Jesus asks Andrew and his fellow disciple what they are seeking, because what we find is often determined by what we are seeking. The two disciples answer Jesus with another question: “Where are you staying.” The Greek word used here could also mean dwelling or abiding. John’s gospel begins with claiming Jesus is “God’s Word made flesh” who has “come to dwell among us.” With that perspective, the true answer would be God is dwelling with God’s people. Where Jesus is, God is. If Andrew and the other are seeking God, then the only response is to stay with Jesus and follow him wherever he leads.

At this point the disciples are early in their search. They don’t realize all the truth Jesus has to share with them, they just know they want to be with him and follow where he leads them. This is where most of us start our faith journey and why we are here today. Andrew and the other disciple don’t have all the answers, as some of the members of the Corinthian congregation thought they did. These two disciples do know that now they have found Jesus, they don’t want to lose him. They know the world isn’t operating as it should be. They know something is missing in their lives. They understand if they want to find the truth, if they want to find their purpose in life, this man, Jesus, will lead them.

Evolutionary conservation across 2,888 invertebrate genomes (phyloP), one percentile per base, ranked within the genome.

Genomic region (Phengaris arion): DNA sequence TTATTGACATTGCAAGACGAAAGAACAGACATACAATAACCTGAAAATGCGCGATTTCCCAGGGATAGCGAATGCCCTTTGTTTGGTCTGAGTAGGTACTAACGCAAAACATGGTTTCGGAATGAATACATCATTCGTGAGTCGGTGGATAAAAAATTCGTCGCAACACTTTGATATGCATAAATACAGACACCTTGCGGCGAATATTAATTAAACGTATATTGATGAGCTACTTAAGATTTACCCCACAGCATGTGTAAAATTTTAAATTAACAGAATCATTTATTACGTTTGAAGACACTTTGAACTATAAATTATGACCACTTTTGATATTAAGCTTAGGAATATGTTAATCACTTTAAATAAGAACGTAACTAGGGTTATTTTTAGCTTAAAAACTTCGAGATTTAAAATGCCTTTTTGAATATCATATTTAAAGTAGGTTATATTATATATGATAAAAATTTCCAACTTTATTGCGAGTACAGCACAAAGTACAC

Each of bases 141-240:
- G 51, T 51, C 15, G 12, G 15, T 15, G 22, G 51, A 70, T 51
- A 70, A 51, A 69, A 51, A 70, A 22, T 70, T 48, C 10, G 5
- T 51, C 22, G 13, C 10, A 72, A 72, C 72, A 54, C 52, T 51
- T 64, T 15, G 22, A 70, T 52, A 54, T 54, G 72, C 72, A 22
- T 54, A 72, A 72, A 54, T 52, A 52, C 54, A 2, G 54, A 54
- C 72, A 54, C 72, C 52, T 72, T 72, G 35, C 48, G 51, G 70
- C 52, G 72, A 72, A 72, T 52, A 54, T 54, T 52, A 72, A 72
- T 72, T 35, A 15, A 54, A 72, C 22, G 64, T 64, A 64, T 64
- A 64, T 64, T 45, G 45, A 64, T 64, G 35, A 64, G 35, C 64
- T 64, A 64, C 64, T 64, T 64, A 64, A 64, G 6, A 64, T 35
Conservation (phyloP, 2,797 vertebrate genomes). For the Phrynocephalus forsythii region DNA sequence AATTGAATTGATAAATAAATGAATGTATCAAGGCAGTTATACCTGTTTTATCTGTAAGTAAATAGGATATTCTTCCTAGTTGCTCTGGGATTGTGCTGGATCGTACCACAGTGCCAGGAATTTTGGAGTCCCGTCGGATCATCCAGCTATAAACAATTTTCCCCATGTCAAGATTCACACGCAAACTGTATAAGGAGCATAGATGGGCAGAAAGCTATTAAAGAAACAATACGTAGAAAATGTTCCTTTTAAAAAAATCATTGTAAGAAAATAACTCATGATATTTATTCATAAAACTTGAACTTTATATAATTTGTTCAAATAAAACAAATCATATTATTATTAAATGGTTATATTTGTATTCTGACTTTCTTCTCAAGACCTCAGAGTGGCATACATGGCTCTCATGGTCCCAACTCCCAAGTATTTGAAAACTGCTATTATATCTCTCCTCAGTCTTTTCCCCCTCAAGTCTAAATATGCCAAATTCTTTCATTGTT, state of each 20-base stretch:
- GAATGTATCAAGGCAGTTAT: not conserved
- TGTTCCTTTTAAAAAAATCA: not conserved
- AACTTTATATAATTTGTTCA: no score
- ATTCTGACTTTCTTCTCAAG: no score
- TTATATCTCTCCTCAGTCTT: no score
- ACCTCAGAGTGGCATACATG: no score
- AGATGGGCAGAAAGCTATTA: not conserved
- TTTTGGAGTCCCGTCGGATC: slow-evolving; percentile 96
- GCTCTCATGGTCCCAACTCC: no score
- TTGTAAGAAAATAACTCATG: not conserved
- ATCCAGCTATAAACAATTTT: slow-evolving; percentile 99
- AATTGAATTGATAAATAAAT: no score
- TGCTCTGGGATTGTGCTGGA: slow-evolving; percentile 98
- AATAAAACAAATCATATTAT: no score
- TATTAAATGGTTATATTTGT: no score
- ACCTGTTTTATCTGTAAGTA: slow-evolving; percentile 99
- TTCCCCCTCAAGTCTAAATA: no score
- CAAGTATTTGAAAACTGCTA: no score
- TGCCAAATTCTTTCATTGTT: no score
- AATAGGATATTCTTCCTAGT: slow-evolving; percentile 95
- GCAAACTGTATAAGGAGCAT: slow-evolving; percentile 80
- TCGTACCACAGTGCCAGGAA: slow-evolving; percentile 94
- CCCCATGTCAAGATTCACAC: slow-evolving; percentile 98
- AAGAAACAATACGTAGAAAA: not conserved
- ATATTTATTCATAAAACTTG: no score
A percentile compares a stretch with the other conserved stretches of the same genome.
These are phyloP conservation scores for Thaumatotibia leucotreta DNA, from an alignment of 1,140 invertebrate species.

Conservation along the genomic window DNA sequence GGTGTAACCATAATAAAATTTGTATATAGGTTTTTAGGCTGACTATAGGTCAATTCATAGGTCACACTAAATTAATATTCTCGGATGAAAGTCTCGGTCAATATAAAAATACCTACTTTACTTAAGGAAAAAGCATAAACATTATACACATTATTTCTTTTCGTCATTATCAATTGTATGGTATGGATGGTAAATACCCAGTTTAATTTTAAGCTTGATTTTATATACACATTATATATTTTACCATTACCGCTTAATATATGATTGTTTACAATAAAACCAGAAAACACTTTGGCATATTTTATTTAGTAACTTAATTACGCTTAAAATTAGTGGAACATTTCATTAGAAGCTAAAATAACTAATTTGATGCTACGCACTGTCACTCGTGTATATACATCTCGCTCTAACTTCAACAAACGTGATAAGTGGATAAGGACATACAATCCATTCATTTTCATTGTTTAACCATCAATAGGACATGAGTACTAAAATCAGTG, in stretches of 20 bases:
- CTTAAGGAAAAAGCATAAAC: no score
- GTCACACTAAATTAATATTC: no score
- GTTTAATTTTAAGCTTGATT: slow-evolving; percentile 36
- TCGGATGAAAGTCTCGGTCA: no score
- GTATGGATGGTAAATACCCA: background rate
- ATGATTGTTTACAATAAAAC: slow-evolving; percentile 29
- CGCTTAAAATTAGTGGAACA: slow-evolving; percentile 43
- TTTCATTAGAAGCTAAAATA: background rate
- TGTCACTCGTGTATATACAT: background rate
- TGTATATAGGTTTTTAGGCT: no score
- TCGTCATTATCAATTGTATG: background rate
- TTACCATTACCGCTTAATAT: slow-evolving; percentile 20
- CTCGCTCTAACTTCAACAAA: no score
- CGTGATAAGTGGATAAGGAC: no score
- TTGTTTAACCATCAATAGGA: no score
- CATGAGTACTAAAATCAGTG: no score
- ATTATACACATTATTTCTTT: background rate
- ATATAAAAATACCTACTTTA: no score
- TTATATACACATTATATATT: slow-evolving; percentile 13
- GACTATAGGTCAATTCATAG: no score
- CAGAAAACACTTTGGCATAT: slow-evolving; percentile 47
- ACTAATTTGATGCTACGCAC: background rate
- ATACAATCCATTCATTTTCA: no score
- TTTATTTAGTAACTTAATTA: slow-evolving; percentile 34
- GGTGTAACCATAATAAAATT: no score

We all have the same hope. In times of the inevitable suffering that comes from living and loving, we envision a better future. Some will look for ways just to numb the pain of suffering in their lives. The world offers many quick fixes for that, but they don’t last and always take us back to the pain because they don’t give us a purpose for life.

Each of our scripture readings for today affirms that our greatest need is a relationship with God. The world denies this. We are bombarded with media pronouncements that what we most need is something for our own pleasure and purpose, which can be bought. Madison Avenue tells us happiness can be found in being more beautiful, more successful, more entertained and so on. They offer us “a new me” rather than a new life. Yet, whatever we gain with our purchases or achievements always leaves us empty and wanting to find something else to calm our restless spirits.